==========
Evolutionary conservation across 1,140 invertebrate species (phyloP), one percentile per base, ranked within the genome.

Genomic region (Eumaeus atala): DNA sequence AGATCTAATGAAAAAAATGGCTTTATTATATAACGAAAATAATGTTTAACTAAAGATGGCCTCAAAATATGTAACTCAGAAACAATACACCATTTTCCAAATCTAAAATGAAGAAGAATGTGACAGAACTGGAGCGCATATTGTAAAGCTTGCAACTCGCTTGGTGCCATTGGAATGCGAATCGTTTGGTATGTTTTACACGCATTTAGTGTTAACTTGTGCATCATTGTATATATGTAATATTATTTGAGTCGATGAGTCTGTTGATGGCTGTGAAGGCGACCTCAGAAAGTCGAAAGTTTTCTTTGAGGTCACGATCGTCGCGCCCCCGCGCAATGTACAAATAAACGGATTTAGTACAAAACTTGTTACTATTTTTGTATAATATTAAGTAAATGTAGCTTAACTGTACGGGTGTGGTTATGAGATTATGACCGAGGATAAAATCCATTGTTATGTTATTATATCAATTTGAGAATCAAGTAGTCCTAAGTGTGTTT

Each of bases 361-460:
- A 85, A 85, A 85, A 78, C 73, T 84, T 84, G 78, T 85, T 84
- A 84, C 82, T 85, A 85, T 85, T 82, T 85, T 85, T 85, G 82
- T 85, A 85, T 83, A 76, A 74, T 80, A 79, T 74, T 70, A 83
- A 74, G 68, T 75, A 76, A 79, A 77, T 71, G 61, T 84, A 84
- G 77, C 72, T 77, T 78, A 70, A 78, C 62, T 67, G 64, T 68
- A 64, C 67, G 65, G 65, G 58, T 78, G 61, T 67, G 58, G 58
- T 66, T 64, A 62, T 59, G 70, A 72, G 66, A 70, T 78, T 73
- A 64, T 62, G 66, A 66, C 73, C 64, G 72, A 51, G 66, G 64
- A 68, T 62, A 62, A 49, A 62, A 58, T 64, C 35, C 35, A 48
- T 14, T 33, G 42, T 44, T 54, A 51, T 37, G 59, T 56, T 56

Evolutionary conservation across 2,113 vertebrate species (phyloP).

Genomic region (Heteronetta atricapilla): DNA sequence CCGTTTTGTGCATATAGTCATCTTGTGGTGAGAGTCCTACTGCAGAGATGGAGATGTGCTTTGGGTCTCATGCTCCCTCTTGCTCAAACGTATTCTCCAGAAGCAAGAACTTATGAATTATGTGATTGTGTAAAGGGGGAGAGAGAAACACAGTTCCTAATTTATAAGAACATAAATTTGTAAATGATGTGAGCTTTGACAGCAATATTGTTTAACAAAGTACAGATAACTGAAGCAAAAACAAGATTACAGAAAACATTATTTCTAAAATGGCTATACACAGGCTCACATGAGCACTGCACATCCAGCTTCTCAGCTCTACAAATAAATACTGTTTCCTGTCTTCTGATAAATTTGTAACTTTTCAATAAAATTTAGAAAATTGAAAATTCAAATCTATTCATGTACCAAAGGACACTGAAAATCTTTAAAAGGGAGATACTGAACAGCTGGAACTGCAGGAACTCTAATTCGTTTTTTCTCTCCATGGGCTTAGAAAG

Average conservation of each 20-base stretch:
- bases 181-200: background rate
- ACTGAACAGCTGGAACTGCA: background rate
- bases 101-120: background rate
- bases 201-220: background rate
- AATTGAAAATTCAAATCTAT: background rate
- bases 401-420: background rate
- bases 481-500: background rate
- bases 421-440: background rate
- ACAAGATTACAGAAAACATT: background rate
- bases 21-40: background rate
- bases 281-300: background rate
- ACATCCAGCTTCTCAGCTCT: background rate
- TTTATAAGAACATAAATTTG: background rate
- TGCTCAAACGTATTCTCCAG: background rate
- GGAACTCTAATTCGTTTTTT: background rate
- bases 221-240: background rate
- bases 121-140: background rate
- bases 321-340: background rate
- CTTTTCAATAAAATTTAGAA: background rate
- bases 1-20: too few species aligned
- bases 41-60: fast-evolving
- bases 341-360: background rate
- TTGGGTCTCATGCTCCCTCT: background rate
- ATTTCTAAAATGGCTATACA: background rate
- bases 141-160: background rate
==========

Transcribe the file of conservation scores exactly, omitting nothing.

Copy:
Evolutionary conservation across 1,140 invertebrate species (phyloP), one percentile per base, ranked within the genome.

Genomic region (Eumaeus atala): DNA sequence AGATCTAATGAAAAAAATGGCTTTATTATATAACGAAAATAATGTTTAACTAAAGATGGCCTCAAAATATGTAACTCAGAAACAATACACCATTTTCCAAATCTAAAATGAAGAAGAATGTGACAGAACTGGAGCGCATATTGTAAAGCTTGCAACTCGCTTGGTGCCATTGGAATGCGAATCGTTTGGTATGTTTTACACGCATTTAGTGTTAACTTGTGCATCATTGTATATATGTAATATTATTTGAGTCGATGAGTCTGTTGATGGCTGTGAAGGCGACCTCAGAAAGTCGAAAGTTTTCTTTGAGGTCACGATCGTCGCGCCCCCGCGCAATGTACAAATAAACGGATTTAGTACAAAACTTGTTACTATTTTTGTATAATATTAAGTAAATGTAGCTTAACTGTACGGGTGTGGTTATGAGATTATGACCGAGGATAAAATCCATTGTTATGTTATTATATCAATTTGAGAATCAAGTAGTCCTAAGTGTGTTT

Each of bases 361-460:
- A 85, A 85, A 85, A 78, C 73, T 84, T 84, G 78, T 85, T 84
- A 84, C 82, T 85, A 85, T 85, T 82, T 85, T 85, T 85, G 82
- T 85, A 85, T 83, A 76, A 74, T 80, A 79, T 74, T 70, A 83
- A 74, G 68, T 75, A 76, A 79, A 77, T 71, G 61, T 84, A 84
- G 77, C 72, T 77, T 78, A 70, A 78, C 62, T 67, G 64, T 68
- A 64, C 67, G 65, G 65, G 58, T 78, G 61, T 67, G 58, G 58
- T 66, T 64, A 62, T 59, G 70, A 72, G 66, A 70, T 78, T 73
- A 64, T 62, G 66, A 66, C 73, C 64, G 72, A 51, G 66, G 64
- A 68, T 62, A 62, A 49, A 62, A 58, T 64, C 35, C 35, A 48
- T 14, T 33, G 42, T 44, T 54, A 51, T 37, G 59, T 56, T 56

Evolutionary conservation across 2,113 vertebrate species (phyloP).

Genomic region (Heteronetta atricapilla): DNA sequence CCGTTTTGTGCATATAGTCATCTTGTGGTGAGAGTCCTACTGCAGAGATGGAGATGTGCTTTGGGTCTCATGCTCCCTCTTGCTCAAACGTATTCTCCAGAAGCAAGAACTTATGAATTATGTGATTGTGTAAAGGGGGAGAGAGAAACACAGTTCCTAATTTATAAGAACATAAATTTGTAAATGATGTGAGCTTTGACAGCAATATTGTTTAACAAAGTACAGATAACTGAAGCAAAAACAAGATTACAGAAAACATTATTTCTAAAATGGCTATACACAGGCTCACATGAGCACTGCACATCCAGCTTCTCAGCTCTACAAATAAATACTGTTTCCTGTCTTCTGATAAATTTGTAACTTTTCAATAAAATTTAGAAAATTGAAAATTCAAATCTATTCATGTACCAAAGGACACTGAAAATCTTTAAAAGGGAGATACTGAACAGCTGGAACTGCAGGAACTCTAATTCGTTTTTTCTCTCCATGGGCTTAGAAAG

Average conservation of each 20-base stretch:
- bases 181-200: background rate
- ACTGAACAGCTGGAACTGCA: background rate
- bases 101-120: background rate
- bases 201-220: background rate
- AATTGAAAATTCAAATCTAT: background rate
- bases 401-420: background rate
- bases 481-500: background rate
- bases 421-440: background rate
- ACAAGATTACAGAAAACATT: background rate
- bases 21-40: background rate
- bases 281-300: background rate
- ACATCCAGCTTCTCAGCTCT: background rate
- TTTATAAGAACATAAATTTG: background rate
- TGCTCAAACGTATTCTCCAG: background rate
- GGAACTCTAATTCGTTTTTT: background rate
- bases 221-240: background rate
- bases 121-140: background rate
- bases 321-340: background rate
- CTTTTCAATAAAATTTAGAA: background rate
- bases 1-20: too few species aligned
- bases 41-60: fast-evolving
- bases 341-360: background rate
- TTGGGTCTCATGCTCCCTCT: background rate
- ATTTCTAAAATGGCTATACA: background rate
- bases 141-160: background rate